Tuesday, 5 April 2016

The DC5 No.4: #London Bridges

NEW FOR 2016! DC Editor Adam writes…

In December 2015 The Daily Constitutional posted its 4,000th post.

Throughout 2016, I'll be pointing you back into our archive, to look at a few posts that may not have seen the light of day for a while but which I'm sure will remain of great interest to London Walkers and Daily Constitutionalists everywhere.

They'll be arranged by theme, there will be five in each post and they'll be posted on the fifth of each month at 5pm.

Welcome to The DC5.



The DC5 No.4. Bridges



1. Old Men & Tower Bridge
First posted 31st August 2011

Adam on the romantic appeal of Tower Bridge to the more mature gent…




Tower Bridge opens around 1000 times a year to allow river traffic to pass underneath on the way upstream. Twenty-four hours notice is required if you are bringing your vessel through this famous London gateway. And watching it open is most certainly A London Thing. But there’s more.

Standing on London Bridge watching the people who are watching Tower Bridge raise its famous bascule mechanism is an event in itself. Everyone stops to watch, women, men, boys, girls. And they all enjoy the spectacle.

But keep a particular eye on gentlemen of, ‘ow you say, a certain age.

Full post HERE.


2. A London Bridges Photoblog
First Published 14th May 2012



Battersea

Full post HERE.



3. Sunset on Southwark Bridge
First posted 16th September 2012





4. Archway Bridge in Comic Book Form
First posted 19th May 2015




"This one is the Hornsey Lane Bridge, often referred to by its chilling nickname Suicide Bridge. The frame above really captures both the precipitous bridge and the thundering river of traffic in the man-made chasm beneath. Designed by Sir Alexander Binnie, and also referred to as Archway Bridge (it spans the Archway Road) it is a cast-iron replacement for an earlier brick bridge designed by John Nash."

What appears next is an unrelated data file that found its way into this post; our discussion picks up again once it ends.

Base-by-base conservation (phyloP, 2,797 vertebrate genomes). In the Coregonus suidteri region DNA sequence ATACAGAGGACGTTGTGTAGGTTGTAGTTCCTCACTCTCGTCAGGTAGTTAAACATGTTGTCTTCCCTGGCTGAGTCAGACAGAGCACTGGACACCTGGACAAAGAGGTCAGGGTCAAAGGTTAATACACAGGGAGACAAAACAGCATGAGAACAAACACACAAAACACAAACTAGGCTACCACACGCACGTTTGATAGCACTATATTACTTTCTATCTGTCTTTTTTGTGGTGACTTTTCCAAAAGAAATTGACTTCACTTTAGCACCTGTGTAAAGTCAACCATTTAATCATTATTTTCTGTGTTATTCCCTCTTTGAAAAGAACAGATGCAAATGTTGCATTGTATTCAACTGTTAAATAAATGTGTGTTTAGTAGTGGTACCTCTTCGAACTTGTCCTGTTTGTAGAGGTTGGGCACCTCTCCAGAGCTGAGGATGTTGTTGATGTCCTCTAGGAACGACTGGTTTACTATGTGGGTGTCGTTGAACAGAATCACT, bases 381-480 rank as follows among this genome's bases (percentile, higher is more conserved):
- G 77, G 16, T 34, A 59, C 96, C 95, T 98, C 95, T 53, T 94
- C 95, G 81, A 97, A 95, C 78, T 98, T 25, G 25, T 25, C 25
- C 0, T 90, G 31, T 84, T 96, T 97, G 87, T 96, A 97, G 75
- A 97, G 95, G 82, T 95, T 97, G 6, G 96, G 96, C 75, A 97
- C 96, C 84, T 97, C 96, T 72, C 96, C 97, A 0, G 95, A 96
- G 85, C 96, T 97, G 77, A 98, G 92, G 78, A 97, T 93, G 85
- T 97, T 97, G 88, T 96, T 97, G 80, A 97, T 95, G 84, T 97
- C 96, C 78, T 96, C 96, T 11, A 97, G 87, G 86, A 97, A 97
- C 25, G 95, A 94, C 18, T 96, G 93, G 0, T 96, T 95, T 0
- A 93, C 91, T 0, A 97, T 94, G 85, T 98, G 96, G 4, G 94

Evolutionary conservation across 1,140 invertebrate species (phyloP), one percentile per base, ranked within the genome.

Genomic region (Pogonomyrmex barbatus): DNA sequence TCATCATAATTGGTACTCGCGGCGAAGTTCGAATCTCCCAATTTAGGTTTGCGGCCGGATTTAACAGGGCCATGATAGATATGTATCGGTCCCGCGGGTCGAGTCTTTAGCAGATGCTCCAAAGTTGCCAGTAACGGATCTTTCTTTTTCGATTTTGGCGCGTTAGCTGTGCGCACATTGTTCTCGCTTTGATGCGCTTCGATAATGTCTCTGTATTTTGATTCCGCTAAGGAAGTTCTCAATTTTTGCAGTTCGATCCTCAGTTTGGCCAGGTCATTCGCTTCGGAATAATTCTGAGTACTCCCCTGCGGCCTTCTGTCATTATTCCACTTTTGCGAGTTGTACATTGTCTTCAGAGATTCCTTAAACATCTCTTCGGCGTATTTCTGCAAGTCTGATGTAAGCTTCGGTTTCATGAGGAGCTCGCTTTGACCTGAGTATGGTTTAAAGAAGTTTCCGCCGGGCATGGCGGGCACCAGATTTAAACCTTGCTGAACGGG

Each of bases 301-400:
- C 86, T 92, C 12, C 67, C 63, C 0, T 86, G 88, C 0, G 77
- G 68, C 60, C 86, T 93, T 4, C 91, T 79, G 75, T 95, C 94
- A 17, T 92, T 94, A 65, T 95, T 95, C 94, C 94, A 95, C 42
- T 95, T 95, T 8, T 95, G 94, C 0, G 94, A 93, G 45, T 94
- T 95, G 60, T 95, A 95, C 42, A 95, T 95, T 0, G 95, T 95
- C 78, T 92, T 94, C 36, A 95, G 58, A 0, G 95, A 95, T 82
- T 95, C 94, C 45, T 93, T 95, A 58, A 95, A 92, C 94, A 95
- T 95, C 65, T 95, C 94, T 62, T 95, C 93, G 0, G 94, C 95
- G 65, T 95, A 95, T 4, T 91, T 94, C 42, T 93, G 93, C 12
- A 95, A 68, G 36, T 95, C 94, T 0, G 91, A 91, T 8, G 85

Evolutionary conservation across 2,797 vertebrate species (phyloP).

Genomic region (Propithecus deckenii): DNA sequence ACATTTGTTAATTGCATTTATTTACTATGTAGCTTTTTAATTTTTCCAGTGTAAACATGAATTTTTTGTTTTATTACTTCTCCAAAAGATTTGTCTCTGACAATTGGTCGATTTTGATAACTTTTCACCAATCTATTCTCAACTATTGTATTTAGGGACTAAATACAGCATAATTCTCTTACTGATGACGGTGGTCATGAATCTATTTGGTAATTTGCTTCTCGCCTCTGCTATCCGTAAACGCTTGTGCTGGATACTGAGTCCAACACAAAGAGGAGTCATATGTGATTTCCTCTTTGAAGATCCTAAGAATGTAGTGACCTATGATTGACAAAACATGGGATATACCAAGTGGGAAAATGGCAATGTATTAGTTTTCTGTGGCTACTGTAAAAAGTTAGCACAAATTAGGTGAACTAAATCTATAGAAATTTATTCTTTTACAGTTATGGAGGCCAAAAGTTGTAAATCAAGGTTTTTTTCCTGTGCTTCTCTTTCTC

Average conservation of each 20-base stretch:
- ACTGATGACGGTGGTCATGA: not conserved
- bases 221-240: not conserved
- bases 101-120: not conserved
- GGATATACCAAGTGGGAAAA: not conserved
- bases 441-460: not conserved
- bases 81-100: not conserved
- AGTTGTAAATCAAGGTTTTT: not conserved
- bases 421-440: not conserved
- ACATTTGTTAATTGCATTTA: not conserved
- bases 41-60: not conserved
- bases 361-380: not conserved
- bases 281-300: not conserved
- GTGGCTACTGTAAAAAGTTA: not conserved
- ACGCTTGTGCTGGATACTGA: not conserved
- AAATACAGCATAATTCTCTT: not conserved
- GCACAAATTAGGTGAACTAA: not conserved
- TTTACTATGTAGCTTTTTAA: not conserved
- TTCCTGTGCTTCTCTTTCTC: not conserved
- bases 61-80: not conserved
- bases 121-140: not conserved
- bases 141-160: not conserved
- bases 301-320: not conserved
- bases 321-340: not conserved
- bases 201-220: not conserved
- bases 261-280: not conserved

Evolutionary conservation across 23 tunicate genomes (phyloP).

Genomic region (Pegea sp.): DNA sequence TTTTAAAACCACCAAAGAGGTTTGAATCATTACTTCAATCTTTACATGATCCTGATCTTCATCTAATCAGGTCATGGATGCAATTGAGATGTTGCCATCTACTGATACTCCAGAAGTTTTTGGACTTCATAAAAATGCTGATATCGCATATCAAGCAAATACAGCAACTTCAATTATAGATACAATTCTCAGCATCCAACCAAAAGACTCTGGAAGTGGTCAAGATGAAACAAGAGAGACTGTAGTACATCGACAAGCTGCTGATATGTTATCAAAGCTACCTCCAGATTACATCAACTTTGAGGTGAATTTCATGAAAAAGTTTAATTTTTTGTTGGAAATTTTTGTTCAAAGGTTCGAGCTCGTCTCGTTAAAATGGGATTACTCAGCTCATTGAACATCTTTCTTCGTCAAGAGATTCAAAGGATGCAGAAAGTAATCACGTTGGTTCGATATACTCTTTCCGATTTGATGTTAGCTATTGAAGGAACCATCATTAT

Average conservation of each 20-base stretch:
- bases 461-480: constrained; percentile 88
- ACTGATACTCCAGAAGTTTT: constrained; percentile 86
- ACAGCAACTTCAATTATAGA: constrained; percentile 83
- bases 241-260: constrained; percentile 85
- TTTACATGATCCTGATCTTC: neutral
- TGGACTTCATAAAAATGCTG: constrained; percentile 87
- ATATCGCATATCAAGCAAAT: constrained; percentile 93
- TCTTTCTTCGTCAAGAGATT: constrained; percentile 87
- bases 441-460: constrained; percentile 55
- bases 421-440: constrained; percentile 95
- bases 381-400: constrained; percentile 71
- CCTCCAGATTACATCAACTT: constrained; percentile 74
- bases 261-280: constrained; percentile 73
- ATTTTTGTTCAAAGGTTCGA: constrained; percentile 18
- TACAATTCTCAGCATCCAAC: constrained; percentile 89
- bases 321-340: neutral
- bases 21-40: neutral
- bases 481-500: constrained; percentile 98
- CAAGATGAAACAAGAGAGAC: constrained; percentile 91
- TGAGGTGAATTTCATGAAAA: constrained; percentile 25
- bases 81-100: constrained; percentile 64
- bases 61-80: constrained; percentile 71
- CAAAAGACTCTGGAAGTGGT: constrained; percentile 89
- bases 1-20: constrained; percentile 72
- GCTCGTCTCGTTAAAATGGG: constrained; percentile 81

Full post HERE

5. A Christmas Card to The Drivers on the Northern Line
First posted 21st December 2009


There is a bridge in north London that crosses the High Barnet Branch of the Northern Line. It has no name, save its official soubriquet of Bridge HB30. It’s not much to look at. Nobody knows the architect. It sits just north of East Finchley station, the last open air platform before the trains plunge into what was once the world’s longest tunnel, to emerge at Morden, the southernmost terminus of the Northern Line 17.3 miles and 26 “Mind the Gap” announcements later. The locals pay the bridge little heed as they traverse Church Lane, N2. Unless those locals are parents of young children…

Full post HERE






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